At home with the Pristines of Cheese Boutique

Afrim Pristine of Cheese Boutique in Toronto.

What cheese will the Pristine family, the preeminent cheesemongers in Toronto, enjoy at home during Christmas?

“It’s impossible to say until it’s seven o’clock on Christmas Eve, we’ve closed the shop and I’m standing at the cheese counter to see what’s left—and what’s really ripe and ready,” says Afrim Pristine, one of four brothers who operate Cheese Boutique with their parents, Fatos and Modesta Pristine. “I can tell you it will be absolutely incredible, and there might be white or black ruffles shaved on top.”

With close to 750 cheeses to choose from at this time of the year, Afrim has the difficulty of choice that the rest of us can only dream of.

“My father usually opens a big northern Italian red at home, so a Parmigiano Reggiano that we’ve aged to six years would make the table,” Afrim says, noting that in his opinion it’s “the best cheese in the world.”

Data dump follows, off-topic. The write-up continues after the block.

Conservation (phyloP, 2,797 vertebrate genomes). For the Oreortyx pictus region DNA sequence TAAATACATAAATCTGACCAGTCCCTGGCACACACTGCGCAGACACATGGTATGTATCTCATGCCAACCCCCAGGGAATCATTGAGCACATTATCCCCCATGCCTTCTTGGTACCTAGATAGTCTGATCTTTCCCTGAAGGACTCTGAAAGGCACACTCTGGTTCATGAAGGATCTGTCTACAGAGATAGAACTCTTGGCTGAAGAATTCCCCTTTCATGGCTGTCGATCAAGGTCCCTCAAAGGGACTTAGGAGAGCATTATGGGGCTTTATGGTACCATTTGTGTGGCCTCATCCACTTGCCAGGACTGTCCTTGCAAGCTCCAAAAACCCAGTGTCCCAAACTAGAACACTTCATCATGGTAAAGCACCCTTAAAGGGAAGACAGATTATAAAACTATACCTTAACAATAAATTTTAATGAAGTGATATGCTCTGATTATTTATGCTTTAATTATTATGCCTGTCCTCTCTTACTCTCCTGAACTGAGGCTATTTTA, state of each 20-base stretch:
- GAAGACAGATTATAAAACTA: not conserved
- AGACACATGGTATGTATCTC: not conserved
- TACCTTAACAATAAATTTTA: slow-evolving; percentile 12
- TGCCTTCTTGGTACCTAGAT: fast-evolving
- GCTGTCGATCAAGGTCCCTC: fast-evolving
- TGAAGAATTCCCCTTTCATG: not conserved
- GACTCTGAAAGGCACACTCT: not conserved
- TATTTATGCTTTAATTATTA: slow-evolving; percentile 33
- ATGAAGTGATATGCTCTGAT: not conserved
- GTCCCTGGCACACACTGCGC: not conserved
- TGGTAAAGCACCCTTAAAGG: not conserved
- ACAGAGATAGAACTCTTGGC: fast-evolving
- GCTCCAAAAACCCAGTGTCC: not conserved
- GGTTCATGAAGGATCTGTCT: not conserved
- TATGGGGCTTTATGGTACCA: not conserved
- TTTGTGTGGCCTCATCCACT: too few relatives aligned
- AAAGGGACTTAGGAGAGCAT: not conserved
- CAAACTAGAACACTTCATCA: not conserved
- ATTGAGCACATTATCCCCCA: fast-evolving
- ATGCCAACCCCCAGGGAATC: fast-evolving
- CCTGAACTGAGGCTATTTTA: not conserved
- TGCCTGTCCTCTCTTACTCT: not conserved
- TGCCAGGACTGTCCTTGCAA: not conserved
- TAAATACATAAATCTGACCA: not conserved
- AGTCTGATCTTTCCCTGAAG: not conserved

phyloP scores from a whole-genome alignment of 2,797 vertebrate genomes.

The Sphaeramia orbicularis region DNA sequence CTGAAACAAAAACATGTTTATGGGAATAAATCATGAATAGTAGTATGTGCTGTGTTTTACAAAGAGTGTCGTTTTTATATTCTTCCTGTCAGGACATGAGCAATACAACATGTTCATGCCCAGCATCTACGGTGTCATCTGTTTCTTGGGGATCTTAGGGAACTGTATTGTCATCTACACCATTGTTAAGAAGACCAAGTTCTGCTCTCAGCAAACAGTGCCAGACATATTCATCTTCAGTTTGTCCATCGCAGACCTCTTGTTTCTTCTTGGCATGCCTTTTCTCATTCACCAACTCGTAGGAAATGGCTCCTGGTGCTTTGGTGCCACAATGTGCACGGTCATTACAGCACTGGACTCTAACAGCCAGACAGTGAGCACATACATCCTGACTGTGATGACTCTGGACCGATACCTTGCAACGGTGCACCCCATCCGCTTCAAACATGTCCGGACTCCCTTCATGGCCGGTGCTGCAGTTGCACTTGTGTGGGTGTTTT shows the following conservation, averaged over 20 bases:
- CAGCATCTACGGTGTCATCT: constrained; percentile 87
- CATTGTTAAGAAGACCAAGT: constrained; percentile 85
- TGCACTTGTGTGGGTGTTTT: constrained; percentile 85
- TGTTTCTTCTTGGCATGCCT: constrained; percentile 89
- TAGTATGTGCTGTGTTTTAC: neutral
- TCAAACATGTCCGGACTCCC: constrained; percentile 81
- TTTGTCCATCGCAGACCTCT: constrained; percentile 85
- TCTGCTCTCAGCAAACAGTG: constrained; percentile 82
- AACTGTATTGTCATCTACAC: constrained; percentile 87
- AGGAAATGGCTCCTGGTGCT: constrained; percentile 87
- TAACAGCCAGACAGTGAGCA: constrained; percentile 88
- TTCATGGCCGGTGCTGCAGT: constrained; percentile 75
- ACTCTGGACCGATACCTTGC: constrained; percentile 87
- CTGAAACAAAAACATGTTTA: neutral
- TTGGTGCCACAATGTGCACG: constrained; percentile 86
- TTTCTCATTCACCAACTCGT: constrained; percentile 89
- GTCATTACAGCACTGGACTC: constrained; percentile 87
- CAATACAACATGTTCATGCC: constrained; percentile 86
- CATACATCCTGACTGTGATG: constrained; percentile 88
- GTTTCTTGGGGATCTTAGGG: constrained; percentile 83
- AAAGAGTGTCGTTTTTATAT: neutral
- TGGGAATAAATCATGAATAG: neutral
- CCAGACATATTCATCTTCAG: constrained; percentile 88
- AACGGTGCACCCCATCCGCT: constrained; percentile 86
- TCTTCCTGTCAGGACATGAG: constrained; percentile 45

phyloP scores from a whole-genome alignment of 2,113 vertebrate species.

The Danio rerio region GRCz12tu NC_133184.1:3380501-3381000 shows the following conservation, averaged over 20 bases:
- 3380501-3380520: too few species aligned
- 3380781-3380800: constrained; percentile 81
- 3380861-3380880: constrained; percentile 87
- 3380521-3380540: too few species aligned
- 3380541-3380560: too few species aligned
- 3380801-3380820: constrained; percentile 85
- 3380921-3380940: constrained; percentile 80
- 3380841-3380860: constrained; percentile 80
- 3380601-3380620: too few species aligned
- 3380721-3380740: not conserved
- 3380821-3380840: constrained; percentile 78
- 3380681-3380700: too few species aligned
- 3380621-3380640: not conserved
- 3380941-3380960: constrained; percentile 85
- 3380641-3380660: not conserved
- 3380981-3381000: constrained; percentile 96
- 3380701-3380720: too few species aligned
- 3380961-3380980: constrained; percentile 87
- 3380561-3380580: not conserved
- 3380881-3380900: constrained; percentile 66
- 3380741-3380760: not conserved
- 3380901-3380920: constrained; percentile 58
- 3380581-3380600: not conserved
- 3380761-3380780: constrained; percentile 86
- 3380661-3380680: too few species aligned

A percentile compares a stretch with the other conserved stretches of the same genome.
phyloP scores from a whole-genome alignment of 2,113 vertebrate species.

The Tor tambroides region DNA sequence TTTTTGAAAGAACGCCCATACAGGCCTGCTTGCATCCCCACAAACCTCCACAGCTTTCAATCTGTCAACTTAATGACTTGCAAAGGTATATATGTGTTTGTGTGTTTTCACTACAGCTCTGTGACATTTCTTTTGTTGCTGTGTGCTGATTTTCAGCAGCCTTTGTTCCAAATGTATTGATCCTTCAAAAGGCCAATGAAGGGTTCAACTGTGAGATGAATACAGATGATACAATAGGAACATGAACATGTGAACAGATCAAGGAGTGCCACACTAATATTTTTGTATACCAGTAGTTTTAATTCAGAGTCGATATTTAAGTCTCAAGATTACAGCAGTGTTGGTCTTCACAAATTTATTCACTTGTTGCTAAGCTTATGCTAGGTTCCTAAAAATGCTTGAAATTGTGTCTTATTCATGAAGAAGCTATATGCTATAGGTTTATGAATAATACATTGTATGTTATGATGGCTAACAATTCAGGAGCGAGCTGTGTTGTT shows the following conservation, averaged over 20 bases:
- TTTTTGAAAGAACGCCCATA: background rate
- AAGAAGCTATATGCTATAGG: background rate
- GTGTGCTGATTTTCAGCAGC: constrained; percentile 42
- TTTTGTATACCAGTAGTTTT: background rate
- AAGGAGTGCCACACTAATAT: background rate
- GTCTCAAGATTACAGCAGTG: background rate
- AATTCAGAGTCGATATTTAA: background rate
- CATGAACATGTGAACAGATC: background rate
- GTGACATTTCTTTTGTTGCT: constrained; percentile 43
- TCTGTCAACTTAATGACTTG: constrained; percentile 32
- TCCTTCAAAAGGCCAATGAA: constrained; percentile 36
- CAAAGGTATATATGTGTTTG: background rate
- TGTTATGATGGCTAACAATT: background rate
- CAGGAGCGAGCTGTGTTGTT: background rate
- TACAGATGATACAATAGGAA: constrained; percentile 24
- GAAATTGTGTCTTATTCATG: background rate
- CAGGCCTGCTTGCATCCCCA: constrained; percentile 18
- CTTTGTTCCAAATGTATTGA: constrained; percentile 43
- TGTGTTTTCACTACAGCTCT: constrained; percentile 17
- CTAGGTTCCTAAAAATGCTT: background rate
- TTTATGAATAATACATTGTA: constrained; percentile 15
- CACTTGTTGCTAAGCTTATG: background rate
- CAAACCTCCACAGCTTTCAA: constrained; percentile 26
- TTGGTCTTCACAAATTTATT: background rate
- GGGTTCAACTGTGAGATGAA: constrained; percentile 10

Then there would be a goat cheese—”I just love goat’s milk cheese”—from Quebec, or the Loire Valley of France which has been ripening at Cheese Boutique for 90 days to be ready for Christmas: “It will be phenomenal, so luscious, ripe, acidic.”

With 25 people on hand for the Pristine family Christmas, Afrim says he’ll aim to have something for every palate: “You have to contrast the flavours so you offer the best of all worlds.”

Quite definitely the table will include “a very rich and very creamy triple creme from Burgundy or Normandy where all the good ripe triple cremes come from. That will be a great time to shave some white or black truffles.”

Stilton blue cheese and port wine is “a classic combination” at Christmas, say Afrim, but he might serve Cabrales, the famed blue from Spain.

How will the cheese be served? “Really simply, really rustically, because cheese shouldn’t be taken out of its element.”

It will be a happy Christmas for the Pristines as holiday business has been good this year. Unlike last year, Afrim says, shoppers “can see the beauty of a $25 piece of cheese. We can’t keep the high-end stuff in the store.”

If you’re not familiar with the Pristines and their influence on the cheese and gourmet food scene, there’s an excellent feature in Toronto Life that tells all.

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